Saturday, May 19, 2007

Angels in America

I just finished reading Tony Kushner's two part play Angels in America and also saw the six hour TV film directed by Mike Nichols and adapted by Kushner himself. I had only heard its praises, the play won the pulitzer and the Tony award and the HBO miniseries won a host of emmy and golden globes, including almost all of the acting prizes. In this case at least all the attention and all the prizes are completely deserved, it is a brilliant work of art. Actually, more than that, it is also an important work of art, something more people should see and think about.

The subtitle of the play, "A gay fantasia on national themes," summaries it better than anything else. It is set in mid eighties, the early years of the AIDS crisis, when homosexuals felt that they had been singled out by the disease as if as an act of damnation. This is the central theme of play which he explores in many different ways, the so called eclipse of God, God's abandonment of his creation? Kushner's gay-centric eschatology gives a new twist and new perspective on the religious ideas about apocalypse and millennialism. Everything in the play is filled with apocalyptic gloom and premillennial despair, but everything is also so over the top that it is again not your regular hand wringing of the end of the world and stuff. It is original.

It is also a "fantasia" -- there are characters with names like "Aleskii Antediluvianovich Prelapsarianov." The elderly Jewish male rabbi is played by a female actor - in this case by Meryl Streep. One character goes to Antartica for a vacation because she is obsessed with the depleting Ozone layer. Same actors play multiple different roles. The dialogues are highly non-naturalistic too. One of the main characters justifies abandoning his lover who is dying of AIDS by saying that he can't but follow the "neo-Hegelian positivist sense of constant historical progress towards happiness or perfection or something" and that he can't "incorporate sickness into his sense of how things are supposed to go." There are also scenes in which Angels break through the ceiling to inform the man dying from AIDS that he is a prophet! In another scene, the ghost of Ethel Rosenberg, the communist spy who was unfairly executed in the McCarthyite witch-hunt, returns from the dead to pray Kaddish to the lawyer who was responsible for the unjust judgment. The lawyer character Roy Cohn, played with a demonic panache by Al Pacino, is actually based on a real-life character. I didn't know that. Difficult to believe that there really was someone like him, power-hungry, racist, bigot, hypocrite, Reaganite, self-hating homosexual and self-hating Jew. It is completely to Pacino's credit that he makes this character enormously interesting, even sympathetic and funny at times.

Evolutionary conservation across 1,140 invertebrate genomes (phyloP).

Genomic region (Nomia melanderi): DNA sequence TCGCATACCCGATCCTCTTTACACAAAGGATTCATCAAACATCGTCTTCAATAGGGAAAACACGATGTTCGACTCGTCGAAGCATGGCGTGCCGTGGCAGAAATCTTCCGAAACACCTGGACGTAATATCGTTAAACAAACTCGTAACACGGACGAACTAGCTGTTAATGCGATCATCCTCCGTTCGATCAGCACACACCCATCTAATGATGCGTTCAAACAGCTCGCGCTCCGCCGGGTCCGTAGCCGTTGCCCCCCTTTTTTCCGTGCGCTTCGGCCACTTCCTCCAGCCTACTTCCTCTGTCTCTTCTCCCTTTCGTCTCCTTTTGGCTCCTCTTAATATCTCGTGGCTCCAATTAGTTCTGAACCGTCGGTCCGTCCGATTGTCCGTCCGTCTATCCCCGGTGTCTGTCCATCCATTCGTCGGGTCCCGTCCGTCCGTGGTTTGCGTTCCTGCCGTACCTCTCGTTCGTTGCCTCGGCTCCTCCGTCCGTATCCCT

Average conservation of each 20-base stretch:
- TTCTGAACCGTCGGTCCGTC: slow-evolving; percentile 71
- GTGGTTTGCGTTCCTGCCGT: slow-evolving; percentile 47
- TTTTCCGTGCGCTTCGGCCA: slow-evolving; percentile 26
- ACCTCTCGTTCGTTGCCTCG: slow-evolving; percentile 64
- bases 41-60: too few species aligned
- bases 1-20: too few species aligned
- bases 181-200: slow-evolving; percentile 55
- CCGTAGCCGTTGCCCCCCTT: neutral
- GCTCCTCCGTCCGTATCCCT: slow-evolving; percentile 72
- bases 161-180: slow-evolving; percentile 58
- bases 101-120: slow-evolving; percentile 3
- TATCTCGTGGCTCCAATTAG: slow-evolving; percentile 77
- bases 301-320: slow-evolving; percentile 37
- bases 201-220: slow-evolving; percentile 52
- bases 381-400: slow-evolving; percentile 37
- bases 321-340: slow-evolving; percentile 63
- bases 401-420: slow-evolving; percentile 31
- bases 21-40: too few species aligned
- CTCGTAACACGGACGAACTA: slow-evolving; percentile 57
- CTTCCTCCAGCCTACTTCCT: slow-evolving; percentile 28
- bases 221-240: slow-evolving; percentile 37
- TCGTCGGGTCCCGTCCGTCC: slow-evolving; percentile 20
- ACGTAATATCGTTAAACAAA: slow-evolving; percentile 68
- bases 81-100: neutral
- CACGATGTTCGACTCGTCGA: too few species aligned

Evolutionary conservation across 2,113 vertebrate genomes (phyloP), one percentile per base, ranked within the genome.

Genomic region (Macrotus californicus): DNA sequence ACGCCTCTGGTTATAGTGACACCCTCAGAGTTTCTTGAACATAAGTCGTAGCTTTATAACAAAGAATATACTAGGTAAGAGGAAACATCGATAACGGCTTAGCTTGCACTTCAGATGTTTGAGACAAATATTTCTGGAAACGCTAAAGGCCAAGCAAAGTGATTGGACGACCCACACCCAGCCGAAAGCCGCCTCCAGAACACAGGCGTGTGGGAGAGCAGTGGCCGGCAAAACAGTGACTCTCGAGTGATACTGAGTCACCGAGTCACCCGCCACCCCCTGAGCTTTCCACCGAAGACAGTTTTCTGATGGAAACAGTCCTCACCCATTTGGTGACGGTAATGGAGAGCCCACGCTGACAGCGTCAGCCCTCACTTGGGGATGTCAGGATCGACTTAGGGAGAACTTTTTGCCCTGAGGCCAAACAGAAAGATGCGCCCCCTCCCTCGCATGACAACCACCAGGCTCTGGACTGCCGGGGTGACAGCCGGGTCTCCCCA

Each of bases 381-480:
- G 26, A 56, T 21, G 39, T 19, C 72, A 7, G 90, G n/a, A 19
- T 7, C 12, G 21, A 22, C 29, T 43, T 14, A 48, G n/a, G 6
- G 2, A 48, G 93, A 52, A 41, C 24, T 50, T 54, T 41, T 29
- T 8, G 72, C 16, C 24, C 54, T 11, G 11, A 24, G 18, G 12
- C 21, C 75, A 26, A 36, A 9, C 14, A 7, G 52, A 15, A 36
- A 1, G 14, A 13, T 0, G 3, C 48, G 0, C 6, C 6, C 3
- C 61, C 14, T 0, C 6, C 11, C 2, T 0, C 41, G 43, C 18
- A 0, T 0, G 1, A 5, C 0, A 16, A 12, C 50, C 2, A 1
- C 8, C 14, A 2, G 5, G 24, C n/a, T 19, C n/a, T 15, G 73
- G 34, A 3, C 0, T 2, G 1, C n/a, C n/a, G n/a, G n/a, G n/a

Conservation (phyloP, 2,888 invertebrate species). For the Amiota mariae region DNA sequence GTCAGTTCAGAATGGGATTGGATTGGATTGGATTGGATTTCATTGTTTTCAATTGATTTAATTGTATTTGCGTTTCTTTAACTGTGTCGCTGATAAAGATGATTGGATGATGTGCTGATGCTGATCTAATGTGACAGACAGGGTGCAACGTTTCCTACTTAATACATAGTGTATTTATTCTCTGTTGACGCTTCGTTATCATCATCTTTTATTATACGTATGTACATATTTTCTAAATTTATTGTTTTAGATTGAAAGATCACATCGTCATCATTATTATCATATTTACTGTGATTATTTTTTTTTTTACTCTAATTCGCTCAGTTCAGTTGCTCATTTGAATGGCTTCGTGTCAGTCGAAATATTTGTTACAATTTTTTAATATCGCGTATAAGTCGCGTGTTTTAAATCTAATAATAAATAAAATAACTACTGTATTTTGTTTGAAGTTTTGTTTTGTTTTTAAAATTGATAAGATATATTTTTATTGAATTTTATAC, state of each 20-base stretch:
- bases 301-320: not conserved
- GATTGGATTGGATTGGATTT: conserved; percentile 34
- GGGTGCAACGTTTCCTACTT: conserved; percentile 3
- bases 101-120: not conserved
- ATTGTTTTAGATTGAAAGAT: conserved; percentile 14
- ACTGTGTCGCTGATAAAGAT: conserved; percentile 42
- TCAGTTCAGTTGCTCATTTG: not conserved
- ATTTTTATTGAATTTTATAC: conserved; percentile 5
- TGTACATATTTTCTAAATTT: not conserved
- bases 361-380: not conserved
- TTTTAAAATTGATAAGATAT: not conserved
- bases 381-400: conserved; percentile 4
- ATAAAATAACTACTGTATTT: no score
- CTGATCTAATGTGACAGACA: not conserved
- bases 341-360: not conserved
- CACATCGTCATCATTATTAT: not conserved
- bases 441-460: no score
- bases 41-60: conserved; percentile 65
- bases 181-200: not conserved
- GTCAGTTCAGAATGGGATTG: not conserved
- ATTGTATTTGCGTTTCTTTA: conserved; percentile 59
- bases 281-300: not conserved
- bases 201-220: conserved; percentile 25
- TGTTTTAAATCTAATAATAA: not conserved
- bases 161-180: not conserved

I wasn't too impressed with parts of the story where Kushner deals with homosexual life-experiences in particular terms. All those coming out of the closet, walking out on a lover, walking out of marriage may have felt revolutionary when the play was written but now it is more or less commonplace. It is also a failure of the TV film that Nichols turns all this almost into a regular soap-opera. But still whenever you hear the long monologues you realize it is not the regular stuff. What impressed me most of Kushner's grasp of American history and politics. There is Tocqueville and there is Hegel and there are so many other people. At the end it is a powerful and stinging critique of deep-rooted conservatism in American politics and a rousing, inspiring call for progress, in all areas of human affairs. A more humane and inclusive progress. In fact the play ends with a character saying that Gorbachev is the greatest political thinker since Lenin and that perestroika is exactly what he means by progress, the Hegelian dialectical progress of history. I wonder what Kushner thinks of it now.

The play is too huge and it has so many things to talk about that I can't really do it on a blog. Even whatever I wrote above, I now realize, doesn't make a lot of sense. I will just end by giving it a very enthusiastic recommendation. I wonder why films like Brokeback Mountain got such praise when there was a recent precedent like Angels in America. Read the play, get the DVD. Few better ways to spend six hours of your day. Two reviews here and here. There is even a reading guide.

And the wonderful title sequence...


Vidya said...

I have only seen Part I after hearing Tony Kushner's interview on NPR. The film offers quite a brilliant insight into a rather ugly face of American Politics in the 1980s.That was when identity politics was at its peak.I thought it would be quite depressing but it was quite addictive. There is this anachronistic aspect of timeframes between the play and the miniseries, what was a burning issue in the 70s and 80s seem less urgent today. Analogically speaking, if Ghatak had made Meghe dhaka tara today I doubt if it would have made an impact.

Alok said...

Yes in particular terms it does seem a little anachronistic. Gay-rights activism has indeed come a long way since the 80s but it makes a lot of some general points about historical progress, exclusionary politics etc too. The second part is also very good. I still find it difficult to believe that it came on a mainstream TV channel!